Certainly "Captain Keeldar," with her cavalier airs, her ready disdain, her love of independence, does bring back with vivid brilliance the memory of our old acquaintance, "the Major." We recognise that pallid slimness, masking an elastic strength which seems impenetrable to fatigue—and we sigh, recalling a passage in Anne's letters, recording how, when rheumatism, coughs, and influenza made an hospital of Haworth Vicarage during the visitations of the dread east wind, Emily alone looked on and wondered why anyone should be ill—"she considers it a very uninteresting wind; it does not affect her nervous system." We know her, too, by her kindness to her inferiors. A hundred little stories throng our minds. Unforgotten delicacies made with her own hands for her servant's friend, yet remembered visits of Martha's little cousin to the kitchen, where Miss Emily would bring in her own chair for the ailing girl; anecdotes of her early rising through many years to do the hardest work, because the first servant was too old, and the second too young to get up so soon; and she, Emily, was so strong. A hundred little sacrifices, dearer to remembrance than Shirley's open purse, awaken in our hearts and remind us that, after all, Emily was the nobler and more lovable heroine of the twain.

How characteristic, too, the touch that makes her scornful of all that is dominant, dogmatic, avowedly masculine in the men of her acquaintance; and gentleness itself to the poetic Philip Nunnely, the gay, boyish Mr. Sweeting, the sentimental Louis, the lame, devoted boy-cousin who loves her in pathetic canine fashion. That courage, too, was hers. Not only Shirley's flesh, but Emily's, felt the tearing fangs of the mad dog to whom she had charitably offered food and water; not only Shirley's flesh, but hers, shrank from the light scarlet, glowing tip of the Italian iron with which she straightway cauterised the wound, going quickly into the laundry and operating on herself without a word to any one.

Emily, also, singlehanded and unarmed, punished her great bulldog for his household misdemeanours, in defiance of an express warning not to strike the brute, lest his uncertain temper should rouse him to fly at the striker's throat. And it was she who fomented his bruises. This prowess and tenderness of Shirley's is an old story to us.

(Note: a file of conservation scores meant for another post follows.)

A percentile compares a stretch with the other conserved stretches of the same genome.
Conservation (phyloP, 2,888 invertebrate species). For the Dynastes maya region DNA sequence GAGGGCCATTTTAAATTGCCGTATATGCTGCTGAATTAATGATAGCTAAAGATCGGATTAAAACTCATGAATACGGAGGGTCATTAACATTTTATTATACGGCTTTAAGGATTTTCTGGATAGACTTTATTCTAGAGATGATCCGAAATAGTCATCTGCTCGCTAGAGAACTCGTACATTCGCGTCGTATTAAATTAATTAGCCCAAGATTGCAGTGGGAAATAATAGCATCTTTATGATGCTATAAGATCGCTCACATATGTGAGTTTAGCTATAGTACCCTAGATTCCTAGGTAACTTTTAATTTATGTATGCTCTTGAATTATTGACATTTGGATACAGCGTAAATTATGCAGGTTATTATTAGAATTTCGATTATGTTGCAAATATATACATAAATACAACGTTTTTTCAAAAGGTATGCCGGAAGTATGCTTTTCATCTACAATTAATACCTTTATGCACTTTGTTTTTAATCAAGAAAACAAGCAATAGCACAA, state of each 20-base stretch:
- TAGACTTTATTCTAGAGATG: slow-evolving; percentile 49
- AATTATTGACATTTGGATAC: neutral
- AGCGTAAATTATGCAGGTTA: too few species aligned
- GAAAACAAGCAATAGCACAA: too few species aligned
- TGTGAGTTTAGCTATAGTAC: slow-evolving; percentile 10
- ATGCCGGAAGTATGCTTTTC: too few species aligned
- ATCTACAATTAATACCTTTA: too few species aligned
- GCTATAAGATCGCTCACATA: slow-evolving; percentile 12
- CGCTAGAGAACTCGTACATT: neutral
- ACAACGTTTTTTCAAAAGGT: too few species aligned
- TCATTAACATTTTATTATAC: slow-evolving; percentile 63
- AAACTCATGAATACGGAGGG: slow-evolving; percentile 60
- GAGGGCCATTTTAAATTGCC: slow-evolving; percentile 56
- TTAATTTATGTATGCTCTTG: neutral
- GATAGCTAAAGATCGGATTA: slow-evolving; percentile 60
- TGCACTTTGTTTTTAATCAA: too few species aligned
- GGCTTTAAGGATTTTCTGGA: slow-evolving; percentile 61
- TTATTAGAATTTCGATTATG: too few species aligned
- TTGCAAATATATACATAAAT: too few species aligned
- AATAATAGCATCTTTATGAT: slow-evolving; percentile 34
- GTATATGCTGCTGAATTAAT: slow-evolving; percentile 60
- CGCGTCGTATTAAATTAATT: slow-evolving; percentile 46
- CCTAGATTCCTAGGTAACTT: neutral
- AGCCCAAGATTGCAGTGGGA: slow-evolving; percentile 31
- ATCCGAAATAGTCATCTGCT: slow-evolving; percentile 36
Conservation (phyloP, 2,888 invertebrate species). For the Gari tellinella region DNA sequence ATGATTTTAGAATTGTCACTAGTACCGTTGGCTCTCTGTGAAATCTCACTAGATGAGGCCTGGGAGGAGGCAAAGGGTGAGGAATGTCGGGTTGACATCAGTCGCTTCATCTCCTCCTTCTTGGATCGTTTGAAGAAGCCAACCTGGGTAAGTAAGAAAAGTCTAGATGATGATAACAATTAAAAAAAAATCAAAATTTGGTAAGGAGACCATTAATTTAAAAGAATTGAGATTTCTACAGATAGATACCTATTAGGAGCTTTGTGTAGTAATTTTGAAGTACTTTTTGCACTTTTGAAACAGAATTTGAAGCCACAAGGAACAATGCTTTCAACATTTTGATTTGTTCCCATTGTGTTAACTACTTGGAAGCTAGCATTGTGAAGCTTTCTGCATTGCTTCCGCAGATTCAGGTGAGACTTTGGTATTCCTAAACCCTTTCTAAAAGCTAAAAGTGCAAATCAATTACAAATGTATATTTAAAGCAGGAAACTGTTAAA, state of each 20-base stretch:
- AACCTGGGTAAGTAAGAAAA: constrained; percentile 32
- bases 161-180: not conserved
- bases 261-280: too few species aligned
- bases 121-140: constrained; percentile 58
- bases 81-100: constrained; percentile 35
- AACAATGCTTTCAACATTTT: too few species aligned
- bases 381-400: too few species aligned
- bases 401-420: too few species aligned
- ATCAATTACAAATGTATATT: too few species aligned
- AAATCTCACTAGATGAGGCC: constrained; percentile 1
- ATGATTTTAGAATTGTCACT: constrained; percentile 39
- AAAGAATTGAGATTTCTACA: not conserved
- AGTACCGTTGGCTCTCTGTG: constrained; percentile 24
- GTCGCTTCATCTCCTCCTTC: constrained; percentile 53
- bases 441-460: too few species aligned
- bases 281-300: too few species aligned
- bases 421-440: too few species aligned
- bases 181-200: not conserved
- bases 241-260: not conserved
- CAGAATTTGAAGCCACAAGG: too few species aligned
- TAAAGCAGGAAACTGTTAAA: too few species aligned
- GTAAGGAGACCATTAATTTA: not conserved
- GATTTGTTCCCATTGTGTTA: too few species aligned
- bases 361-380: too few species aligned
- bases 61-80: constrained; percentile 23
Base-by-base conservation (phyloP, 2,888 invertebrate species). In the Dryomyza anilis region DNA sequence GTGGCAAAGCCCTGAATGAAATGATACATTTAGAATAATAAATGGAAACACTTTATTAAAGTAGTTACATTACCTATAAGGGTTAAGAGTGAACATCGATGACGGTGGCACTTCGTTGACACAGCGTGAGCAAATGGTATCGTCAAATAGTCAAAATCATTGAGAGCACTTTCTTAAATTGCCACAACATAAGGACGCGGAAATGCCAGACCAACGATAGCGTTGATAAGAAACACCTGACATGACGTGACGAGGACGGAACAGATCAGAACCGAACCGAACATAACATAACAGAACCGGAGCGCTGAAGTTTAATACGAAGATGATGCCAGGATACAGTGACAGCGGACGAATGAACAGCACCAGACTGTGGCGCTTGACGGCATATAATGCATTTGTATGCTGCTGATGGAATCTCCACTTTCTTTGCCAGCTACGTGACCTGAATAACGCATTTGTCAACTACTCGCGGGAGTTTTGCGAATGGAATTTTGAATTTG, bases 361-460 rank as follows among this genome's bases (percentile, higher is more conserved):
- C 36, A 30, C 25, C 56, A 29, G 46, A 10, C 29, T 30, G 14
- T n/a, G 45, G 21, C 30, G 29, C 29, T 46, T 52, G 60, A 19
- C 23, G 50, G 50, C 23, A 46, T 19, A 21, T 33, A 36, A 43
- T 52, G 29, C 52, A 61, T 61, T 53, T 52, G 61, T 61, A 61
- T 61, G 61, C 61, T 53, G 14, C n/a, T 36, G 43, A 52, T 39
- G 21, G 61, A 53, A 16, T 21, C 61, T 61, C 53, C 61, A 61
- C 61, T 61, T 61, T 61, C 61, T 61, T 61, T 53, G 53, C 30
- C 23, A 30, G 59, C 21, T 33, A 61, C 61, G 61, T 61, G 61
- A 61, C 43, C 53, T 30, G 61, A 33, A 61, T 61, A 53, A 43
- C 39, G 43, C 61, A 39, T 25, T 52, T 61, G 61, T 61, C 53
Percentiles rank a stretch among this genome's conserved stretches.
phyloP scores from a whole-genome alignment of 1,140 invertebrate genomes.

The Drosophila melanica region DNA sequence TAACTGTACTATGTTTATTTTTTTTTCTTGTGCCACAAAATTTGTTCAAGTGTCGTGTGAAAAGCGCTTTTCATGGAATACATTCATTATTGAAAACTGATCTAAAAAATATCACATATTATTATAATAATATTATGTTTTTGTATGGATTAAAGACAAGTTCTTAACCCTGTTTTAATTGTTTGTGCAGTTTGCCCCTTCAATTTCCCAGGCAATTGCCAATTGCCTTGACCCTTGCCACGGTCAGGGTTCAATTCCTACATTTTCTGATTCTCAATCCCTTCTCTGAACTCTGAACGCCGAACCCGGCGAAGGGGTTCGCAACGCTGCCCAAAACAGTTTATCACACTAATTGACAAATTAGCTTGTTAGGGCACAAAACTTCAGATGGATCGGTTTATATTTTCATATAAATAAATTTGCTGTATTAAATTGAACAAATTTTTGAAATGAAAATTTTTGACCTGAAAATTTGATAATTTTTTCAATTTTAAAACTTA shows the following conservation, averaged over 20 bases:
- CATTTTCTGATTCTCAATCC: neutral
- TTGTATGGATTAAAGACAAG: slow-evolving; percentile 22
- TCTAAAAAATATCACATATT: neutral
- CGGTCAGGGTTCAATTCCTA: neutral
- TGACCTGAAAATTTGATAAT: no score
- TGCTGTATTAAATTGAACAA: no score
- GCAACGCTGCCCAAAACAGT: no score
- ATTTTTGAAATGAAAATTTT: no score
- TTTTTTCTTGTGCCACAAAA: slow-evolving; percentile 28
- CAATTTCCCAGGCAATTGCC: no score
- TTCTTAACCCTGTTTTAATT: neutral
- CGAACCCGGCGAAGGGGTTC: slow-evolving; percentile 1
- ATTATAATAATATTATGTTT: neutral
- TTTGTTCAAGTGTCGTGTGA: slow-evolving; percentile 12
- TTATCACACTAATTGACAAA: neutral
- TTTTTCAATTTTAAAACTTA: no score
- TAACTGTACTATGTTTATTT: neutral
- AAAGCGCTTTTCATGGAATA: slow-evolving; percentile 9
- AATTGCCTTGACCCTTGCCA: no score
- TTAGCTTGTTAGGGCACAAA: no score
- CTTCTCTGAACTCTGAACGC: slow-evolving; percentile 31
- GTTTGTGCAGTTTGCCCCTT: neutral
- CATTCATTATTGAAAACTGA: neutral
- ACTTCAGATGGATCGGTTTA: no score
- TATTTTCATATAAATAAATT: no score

And Shirley's love of picturesque and splendid raiment is not without an echo in our memories. It was Emily who, shopping in Bradford with Charlotte and her friend, chose a white stuff patterned with lilac thunder and lightning, to the scarcely concealed horror of her more sober companions. And she looked well in it; a tall, lithe creature, with a grace half-queenly, half-untamed in her sudden, supple movements, wearing with picturesque negligence her ample purple-splashed skirts; her face clear and pale; her very dark and plenteous brown hair fastened up behind with a Spanish comb; her large grey-hazel eyes, now full of indolent, indulgent humour, now glimmering with hidden meanings, now quickened into flame by a flash of indignation, "a red ray piercing the dew."

She, too, had Shirley's taste for the management of business. We remember Charlotte's disquiet when Emily insisted on investing Miss Branwell's legacies in York and Midland Railway shares. "She managed, in a most handsome and able manner for me when I was in Brussels, and prevented by distance from looking after our interests, therefore I will let her manage still and take the consequences. Disinterested and energetic she certainly is; and, if she be not quite so tractable or open to conviction as I could wish, I must remember perfection is not the lot of humanity, and, as long as we can regard those whom we love, and to whom we are closely allied, with profound and never-shaken esteem, it is a small thing that they should vex us occasionally by what appear to us headstrong and unreasonable notions."[1]